Whether your business is large or small, its success and your satisfaction are directly tied to the contracts you make with customers, vendors, and other companies. Strongly written contracts encourage respect, dispel confusion, and help avoid costly litigation. It’s essential to have a skilled lawyer on your side when it comes to contract issues.
Whether you need an experienced attorney to draft a business contract, review an agreement, or help enforce the terms of a contract, Hickory-based attorneys with Patrick, Harper & Dixon are at your service. We are here to help you and your business succeed, so contact us right away if you have questions about a business contract.
Elements of a Valid Business Contract
A contract is subject to invalidation if all the necessary components of the contract are not present.
The first important component is a meeting of the minds to determine the terms of the agreement. You and the other party must have a common understanding of the terms in the contract, and these terms must be clear enough that the court can discern the intention of the agreement.
Next, valid contracts of any type require an exchange of consideration. This is usually satisfied by the parties each agreeing to do something that they would not otherwise have to do. For instance, in the typical sales contract, the seller is agreeing to part ways with goods in exchange for your agreement to pay for them.
Last, the contract must be accepted by the parties. A party might accept a contract by signing the agreement and executing any supporting documents. In another situation, acceptance might entail actually performing the terms of the contract by shipping goods or preparing to perform the service.
An invalid contract may be unenforceable in some situations. That is why you should always speak with an experienced full-service lawyer about what contractual rights you have. Don’t leave anything up to chance when you are dealing with business contracts.
Common Issues with North Carolina Business Contracts
A hastily drawn or poorly drafted business contract can lead to a mountain of legal headaches and troubles for you later. These contracts can tie up you and your company in litigation that distracts you from running your business. Contracts might be poorly crafted if they do any of the following:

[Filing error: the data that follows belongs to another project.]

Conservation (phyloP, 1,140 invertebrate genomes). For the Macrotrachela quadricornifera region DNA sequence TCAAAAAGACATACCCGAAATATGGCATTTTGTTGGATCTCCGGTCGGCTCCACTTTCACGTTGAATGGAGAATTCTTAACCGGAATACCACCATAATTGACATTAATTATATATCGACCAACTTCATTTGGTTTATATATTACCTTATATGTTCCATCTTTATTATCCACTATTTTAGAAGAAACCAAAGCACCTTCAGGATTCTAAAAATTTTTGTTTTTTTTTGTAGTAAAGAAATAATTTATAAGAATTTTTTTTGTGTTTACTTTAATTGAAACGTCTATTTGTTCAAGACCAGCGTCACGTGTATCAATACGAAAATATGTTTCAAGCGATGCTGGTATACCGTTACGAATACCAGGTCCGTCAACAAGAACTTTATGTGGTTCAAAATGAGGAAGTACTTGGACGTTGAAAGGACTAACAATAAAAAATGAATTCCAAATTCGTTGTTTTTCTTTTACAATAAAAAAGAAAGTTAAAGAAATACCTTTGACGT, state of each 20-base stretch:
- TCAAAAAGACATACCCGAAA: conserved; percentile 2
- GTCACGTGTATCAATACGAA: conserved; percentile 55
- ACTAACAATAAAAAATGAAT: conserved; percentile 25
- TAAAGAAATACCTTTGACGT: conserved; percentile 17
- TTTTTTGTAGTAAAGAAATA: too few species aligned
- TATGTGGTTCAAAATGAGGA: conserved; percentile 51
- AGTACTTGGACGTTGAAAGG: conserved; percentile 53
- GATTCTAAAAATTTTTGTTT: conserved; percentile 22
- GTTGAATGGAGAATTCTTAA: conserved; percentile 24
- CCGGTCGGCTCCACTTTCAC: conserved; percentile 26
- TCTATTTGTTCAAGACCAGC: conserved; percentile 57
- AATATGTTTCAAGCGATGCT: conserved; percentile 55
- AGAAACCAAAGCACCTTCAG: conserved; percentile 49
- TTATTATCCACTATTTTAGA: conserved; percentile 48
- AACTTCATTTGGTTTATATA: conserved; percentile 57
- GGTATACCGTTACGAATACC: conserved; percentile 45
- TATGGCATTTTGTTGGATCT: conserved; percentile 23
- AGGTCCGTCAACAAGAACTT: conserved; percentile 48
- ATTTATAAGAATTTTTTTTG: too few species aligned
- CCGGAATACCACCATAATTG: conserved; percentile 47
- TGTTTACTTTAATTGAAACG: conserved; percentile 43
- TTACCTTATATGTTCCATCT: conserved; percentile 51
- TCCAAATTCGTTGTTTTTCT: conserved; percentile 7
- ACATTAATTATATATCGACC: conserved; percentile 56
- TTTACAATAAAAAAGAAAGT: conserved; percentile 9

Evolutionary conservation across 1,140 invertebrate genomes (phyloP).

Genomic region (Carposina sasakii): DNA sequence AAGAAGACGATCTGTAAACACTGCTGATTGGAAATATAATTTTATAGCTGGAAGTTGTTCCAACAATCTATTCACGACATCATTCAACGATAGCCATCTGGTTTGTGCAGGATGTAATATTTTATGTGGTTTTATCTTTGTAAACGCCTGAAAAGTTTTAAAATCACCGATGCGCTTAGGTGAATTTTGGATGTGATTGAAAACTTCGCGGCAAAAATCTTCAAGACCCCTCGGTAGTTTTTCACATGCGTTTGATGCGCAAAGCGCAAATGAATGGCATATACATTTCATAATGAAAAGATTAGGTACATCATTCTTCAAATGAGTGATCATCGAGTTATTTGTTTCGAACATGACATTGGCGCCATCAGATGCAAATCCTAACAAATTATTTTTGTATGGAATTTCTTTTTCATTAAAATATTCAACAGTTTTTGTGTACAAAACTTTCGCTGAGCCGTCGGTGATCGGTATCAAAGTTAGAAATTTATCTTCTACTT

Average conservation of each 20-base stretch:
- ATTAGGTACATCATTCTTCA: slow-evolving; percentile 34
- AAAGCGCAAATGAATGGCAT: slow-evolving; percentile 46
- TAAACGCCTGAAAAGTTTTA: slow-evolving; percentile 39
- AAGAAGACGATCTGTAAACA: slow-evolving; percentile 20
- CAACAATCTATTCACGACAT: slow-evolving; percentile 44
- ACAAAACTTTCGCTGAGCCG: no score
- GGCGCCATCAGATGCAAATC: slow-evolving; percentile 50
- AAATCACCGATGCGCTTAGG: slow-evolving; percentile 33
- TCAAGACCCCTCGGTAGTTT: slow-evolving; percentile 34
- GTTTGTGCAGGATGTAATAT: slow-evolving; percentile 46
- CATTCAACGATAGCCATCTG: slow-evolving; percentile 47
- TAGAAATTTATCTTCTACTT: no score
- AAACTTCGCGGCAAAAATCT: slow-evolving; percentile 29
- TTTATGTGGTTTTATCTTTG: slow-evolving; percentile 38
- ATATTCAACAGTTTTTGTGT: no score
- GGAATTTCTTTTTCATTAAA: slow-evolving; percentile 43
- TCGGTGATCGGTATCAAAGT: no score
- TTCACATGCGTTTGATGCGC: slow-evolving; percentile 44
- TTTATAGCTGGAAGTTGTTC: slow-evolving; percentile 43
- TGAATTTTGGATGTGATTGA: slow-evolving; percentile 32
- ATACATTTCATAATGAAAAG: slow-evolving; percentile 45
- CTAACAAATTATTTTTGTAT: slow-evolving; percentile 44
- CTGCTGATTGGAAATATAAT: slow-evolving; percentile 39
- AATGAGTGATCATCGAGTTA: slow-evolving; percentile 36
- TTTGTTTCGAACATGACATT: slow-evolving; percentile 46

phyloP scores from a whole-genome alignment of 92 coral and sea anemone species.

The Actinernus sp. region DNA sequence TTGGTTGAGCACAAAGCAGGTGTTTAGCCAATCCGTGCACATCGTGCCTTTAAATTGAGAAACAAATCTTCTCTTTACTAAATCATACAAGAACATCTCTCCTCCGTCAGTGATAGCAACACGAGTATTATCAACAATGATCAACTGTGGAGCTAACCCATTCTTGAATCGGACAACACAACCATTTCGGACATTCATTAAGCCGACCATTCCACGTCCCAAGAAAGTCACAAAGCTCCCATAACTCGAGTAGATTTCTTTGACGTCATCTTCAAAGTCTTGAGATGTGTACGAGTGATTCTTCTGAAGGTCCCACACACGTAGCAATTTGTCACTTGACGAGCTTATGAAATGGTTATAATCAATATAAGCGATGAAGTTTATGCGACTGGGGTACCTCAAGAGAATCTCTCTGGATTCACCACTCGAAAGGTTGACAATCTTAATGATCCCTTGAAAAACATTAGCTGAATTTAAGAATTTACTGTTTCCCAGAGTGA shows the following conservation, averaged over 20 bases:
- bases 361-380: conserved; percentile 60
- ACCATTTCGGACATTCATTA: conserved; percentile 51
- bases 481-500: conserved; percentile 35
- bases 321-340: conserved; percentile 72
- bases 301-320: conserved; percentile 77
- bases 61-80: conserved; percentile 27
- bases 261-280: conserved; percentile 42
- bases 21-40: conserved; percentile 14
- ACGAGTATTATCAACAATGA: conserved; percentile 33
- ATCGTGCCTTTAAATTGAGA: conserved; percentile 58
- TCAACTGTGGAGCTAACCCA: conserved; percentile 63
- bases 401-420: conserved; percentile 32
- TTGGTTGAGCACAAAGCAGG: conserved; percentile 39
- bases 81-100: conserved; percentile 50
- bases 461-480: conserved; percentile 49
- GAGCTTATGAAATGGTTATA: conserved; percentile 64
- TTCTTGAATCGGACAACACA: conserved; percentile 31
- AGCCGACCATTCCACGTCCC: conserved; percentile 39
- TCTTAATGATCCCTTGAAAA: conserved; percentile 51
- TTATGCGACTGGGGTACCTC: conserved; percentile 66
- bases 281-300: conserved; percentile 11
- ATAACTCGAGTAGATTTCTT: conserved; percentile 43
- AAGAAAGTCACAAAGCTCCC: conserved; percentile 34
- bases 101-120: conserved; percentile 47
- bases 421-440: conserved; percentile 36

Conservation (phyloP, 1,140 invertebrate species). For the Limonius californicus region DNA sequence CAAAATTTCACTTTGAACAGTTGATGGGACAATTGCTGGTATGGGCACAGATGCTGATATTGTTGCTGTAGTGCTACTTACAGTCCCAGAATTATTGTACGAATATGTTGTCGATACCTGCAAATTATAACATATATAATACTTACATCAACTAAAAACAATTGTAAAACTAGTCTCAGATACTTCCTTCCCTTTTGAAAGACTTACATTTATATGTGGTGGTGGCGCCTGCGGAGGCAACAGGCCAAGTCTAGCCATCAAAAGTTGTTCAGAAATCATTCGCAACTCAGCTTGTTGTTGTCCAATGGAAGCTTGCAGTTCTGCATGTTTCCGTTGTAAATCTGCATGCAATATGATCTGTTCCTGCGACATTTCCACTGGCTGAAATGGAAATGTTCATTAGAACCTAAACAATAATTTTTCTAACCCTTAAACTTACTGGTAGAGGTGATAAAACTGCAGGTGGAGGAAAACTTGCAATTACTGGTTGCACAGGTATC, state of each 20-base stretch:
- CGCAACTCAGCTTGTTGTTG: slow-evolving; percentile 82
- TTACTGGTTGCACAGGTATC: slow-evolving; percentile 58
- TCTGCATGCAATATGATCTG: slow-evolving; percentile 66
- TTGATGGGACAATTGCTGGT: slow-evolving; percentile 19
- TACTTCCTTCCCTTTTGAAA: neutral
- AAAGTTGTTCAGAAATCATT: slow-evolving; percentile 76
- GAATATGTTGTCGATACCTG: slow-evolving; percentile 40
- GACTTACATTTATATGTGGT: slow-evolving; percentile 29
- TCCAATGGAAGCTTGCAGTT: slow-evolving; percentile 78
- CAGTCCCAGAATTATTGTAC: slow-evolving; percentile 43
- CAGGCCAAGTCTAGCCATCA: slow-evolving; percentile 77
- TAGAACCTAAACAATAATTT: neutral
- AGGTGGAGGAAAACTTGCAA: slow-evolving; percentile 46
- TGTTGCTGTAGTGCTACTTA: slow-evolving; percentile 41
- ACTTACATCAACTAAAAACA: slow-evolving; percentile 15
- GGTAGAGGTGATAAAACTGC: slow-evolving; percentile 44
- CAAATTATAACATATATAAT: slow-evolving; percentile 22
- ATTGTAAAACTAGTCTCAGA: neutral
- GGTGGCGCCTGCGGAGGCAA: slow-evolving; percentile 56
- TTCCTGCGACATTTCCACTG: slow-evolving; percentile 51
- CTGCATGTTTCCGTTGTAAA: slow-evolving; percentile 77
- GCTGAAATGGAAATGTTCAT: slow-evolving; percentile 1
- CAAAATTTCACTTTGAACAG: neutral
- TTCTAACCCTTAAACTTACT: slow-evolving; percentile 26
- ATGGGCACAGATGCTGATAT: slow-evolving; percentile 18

Use Ambiguous Terms or Leave Out Crucial Conditions
Contracts for goods or services should specify with detail the exact products or services that are at issue, who is going to provide those goods or services, and when and upon what terms. Where any of these terms are missing, it may fall to a court to resolve disagreements if you and the other party have a dispute about them.
A court may also choose to add terms it deems appropriate so that the contract can be completed, or it may invalidate the contract in whole or in part.
Fail to Specify What Constitutes a Breach
Your business contract needs to be clear about when a party has breached the agreement or otherwise violated the contract’s terms. When a breach occurs, the other party will be able to exercise legal rights and seek damages.
If breaches are not defined, then significant amounts of time and expense can be spent establishing that the other party has violated the agreement.
Fail to Address Damages in the Event of a Breach
If the other party breaks their contractual agreement, you may be entitled to financial damages. However, the amount of these financial damages may not be sufficient to compensate you for your time and inconvenience, especially if your actual monetary losses are minimal.
An appropriate damages clause contained within your agreement can help deter breaches and make it clear what the other party should expect if they do not hold up their end of the bargain.
Allow for Litigation When Alternative Dispute Resolution Options Could Work
Finally, a business contract may be inadequate if it fails to encourage or fails to limit dispute resolution to alternative options like arbitration or mediation.
Alternative dispute resolution (ADR) options can save your business time and money, but they may not be appropriate in all circumstances. Discussing ADR with an experienced Hickory attorney will help you decide whether such a provision belongs in your contracts.
Contact Patrick, Harper & Dixon for Assistance Today
Do not wait until you are caught up in a business contract dispute before seeking legal help. Patrick, Harper & Dixon, your full-service law firm in Hickory, NC, is available right now to help you proactively protect yourself and your business.
We can review your existing contracts and suggest improvements for future agreements. We can also help you see where terms may need to be renegotiated to best advance your interests.